Here is a great video I saw recently that celebrates the Russian Army in music and images. It’s propaganda, of course, but it’s obviously high-quality propaganda. In other words, it’s just as good as American propaganda.
It’s also very effective in delivering its message – but only if you’re a Russian. Take a look at it.
Russians no doubt feel all warm and patriotic after watching that stirring video. When my Russian-born wife watched it, for example, nothing struck her as wrong on a cultural and political level. She didn’t care for the music, but it didn’t diminish its effectiveness as propaganda for her.
I’m an American. While I can appreciate the video’s high quality and production standards, it left me unmoved – at least not in the direction of being more pro-Russian. Instead, it pushed certain buttons that produced alarm, unease, and even suspicion.
Let me explain.
The opening images are very good. It’s nice to see a military father spending time with his young son. That’s very American! But the music is wrong, and it stays wrong throughout the entire video. One reason is that the musician sings in Russian, so whatever he’s singing is completely lost for the average American. It would be better to have no lyrics at all.
Another problem with the music is its tone. Yes, it’s rock, and Americans like rock. They invented it. But in this case, it’s the wrong choice. It needs to be romantic.
Romantic? Yes! One of the biggest elements of American culture is its obsession with romanticism, and it so happens that Americans often look at war and competition through a romantic filter. That’s why in so many war and sports films the filmmakers often choose sweeping orchestral music instead of hard-driving music that robs the movie of its veneer of romanticism.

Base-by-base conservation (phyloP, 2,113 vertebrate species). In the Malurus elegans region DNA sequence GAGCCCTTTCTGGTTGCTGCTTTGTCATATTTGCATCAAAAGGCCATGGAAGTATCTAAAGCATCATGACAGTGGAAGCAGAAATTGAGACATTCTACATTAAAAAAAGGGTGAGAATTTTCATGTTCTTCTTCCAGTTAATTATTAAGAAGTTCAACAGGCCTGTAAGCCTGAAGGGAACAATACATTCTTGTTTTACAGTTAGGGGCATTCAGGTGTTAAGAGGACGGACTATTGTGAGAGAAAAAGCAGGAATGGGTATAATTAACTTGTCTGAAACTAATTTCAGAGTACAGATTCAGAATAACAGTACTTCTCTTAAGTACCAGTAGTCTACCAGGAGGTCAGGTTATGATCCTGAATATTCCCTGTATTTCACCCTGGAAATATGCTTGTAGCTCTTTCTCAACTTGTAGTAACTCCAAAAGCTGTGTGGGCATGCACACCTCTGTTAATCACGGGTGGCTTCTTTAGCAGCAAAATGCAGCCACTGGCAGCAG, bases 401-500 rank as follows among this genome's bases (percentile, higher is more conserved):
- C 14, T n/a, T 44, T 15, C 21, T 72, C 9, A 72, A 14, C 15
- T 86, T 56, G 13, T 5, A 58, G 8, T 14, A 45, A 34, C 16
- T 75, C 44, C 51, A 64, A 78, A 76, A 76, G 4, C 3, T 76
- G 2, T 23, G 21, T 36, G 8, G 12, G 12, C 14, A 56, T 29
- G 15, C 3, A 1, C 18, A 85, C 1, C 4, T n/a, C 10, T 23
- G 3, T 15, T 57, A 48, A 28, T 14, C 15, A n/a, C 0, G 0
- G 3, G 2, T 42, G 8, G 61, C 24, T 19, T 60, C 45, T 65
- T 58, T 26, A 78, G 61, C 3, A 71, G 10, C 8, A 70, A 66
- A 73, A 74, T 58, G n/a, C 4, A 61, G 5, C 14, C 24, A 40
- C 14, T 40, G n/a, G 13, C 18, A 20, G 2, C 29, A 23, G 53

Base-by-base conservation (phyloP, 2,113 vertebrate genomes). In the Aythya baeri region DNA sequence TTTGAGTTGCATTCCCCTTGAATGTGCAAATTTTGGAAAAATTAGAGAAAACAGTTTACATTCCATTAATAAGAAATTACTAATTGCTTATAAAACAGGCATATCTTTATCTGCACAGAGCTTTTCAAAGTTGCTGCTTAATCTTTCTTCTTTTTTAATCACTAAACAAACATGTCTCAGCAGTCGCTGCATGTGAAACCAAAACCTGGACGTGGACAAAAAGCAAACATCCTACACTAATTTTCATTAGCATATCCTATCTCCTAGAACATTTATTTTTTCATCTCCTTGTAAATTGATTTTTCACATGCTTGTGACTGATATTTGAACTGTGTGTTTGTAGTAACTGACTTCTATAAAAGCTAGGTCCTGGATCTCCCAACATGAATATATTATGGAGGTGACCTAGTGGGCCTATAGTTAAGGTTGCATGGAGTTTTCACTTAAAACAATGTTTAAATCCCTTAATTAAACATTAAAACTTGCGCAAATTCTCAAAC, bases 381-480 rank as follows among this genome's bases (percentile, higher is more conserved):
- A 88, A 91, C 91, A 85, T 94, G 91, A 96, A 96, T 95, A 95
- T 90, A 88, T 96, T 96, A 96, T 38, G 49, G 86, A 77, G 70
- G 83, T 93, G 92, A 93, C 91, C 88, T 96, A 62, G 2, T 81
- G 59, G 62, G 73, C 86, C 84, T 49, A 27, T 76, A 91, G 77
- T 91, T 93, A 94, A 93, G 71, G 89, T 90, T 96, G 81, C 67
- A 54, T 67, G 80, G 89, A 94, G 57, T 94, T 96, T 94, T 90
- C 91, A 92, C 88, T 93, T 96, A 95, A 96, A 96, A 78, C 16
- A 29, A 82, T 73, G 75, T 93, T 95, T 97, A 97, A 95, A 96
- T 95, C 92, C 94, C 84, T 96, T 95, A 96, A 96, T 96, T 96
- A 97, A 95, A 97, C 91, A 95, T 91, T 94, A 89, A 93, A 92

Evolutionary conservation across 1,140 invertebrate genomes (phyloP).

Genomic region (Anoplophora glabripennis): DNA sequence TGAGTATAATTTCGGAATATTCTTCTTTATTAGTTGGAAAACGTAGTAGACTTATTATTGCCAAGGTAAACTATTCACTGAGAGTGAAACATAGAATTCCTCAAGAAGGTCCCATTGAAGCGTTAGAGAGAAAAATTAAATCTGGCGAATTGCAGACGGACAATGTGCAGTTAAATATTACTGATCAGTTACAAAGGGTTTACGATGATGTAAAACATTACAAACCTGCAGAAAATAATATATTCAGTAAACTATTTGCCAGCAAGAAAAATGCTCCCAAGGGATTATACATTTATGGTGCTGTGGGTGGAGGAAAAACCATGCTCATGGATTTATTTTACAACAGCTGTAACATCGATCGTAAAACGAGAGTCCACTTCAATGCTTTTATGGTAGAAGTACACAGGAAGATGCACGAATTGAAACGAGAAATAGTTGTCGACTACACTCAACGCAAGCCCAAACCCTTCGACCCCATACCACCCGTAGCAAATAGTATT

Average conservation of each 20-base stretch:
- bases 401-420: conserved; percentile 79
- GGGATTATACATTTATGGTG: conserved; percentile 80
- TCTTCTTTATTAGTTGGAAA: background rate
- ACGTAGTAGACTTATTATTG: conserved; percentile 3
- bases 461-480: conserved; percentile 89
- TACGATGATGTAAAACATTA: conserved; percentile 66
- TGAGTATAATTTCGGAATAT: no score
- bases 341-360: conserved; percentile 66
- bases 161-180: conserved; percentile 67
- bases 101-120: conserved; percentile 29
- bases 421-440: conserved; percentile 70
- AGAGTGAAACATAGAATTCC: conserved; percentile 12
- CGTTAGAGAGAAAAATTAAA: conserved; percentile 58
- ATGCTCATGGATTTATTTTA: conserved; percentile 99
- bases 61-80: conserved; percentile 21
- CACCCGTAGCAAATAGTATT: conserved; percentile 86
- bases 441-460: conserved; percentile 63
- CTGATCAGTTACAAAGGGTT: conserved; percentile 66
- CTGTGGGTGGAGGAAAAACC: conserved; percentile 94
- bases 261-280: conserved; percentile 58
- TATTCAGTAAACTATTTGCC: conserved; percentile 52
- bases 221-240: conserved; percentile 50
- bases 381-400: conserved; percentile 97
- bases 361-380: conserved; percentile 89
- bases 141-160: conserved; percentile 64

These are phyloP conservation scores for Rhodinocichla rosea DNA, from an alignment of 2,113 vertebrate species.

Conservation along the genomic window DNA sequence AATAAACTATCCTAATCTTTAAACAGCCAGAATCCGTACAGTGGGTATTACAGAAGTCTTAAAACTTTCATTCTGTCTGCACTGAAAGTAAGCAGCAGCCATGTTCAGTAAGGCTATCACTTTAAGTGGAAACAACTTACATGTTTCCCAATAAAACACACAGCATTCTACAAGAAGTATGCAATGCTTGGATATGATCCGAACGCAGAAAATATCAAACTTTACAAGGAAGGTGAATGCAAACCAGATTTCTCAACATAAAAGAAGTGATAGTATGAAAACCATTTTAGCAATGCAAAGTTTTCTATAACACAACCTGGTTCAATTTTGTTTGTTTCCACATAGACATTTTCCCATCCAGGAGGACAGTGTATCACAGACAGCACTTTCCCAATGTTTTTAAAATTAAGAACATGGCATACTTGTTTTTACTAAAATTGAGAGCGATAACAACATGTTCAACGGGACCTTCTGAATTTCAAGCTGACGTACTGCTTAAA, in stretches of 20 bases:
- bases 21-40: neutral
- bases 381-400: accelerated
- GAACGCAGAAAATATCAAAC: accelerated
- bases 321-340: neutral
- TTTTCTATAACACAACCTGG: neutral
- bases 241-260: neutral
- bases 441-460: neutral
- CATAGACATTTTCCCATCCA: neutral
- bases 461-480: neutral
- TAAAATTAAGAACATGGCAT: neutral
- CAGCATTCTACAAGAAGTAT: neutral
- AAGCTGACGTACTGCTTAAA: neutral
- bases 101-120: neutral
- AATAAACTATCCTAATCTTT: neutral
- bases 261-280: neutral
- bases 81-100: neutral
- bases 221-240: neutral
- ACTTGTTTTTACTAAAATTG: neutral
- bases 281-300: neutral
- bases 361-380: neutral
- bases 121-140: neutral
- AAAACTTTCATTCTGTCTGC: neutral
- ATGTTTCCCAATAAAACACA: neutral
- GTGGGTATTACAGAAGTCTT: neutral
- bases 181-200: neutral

Why do they look at these things romantically? Probably because war and sports are spectator sports. We Americans don’t see them as real; after all, most Americans don’t go to war or play professional or even college sports. Because they don’t have experience with these things, they tend to romanticize them. So, it’s very important to get the right music.
This also means you have to get rid of the images of the musician dancing in front of helicopters and the troops. He’s an unnecessary distraction who sends Americans the message that Russians don’t take war seriously. Of course, Americans don’t really take it seriously either, but they THINK they do! War is a very serious business, and you mustn’t trivialize it by dancing in front of military helicopters.
Next we see the lad, now grown up, jumping on and around graffiti-covered walls. That’s OK, because he looks very American by doing that. He has friends who admire his athletic prowess, and then we see him gripping the arm of a military figure. Also ok! There’s nothing wrong with joining the army; Americans do that all the time, too.
We can assume that the first soldier he hugs is a commanding officer, but who is the second, older man? Is that the cadet’s grandfather? Is he someone even higher up in rank? It looks wrong because, if the man is his grandfather, how could he still be active in the army? If he’s not the grandfather, then he must be an old fogey who should have been retired long ago. The problem with this image is that it reinforces the Soviet-era stereotype of Russia being governed by a bunch of old guys. Tired, worn-out, without fresh ideas. I can guess that message being conveyed is that the baton of protecting Mother Russia has been passed from one generation of warriors to the next. But for an American, that’s not the initial interpretation he or she will have. Instead, it just invites ridicule and lack of respect for the Russian military.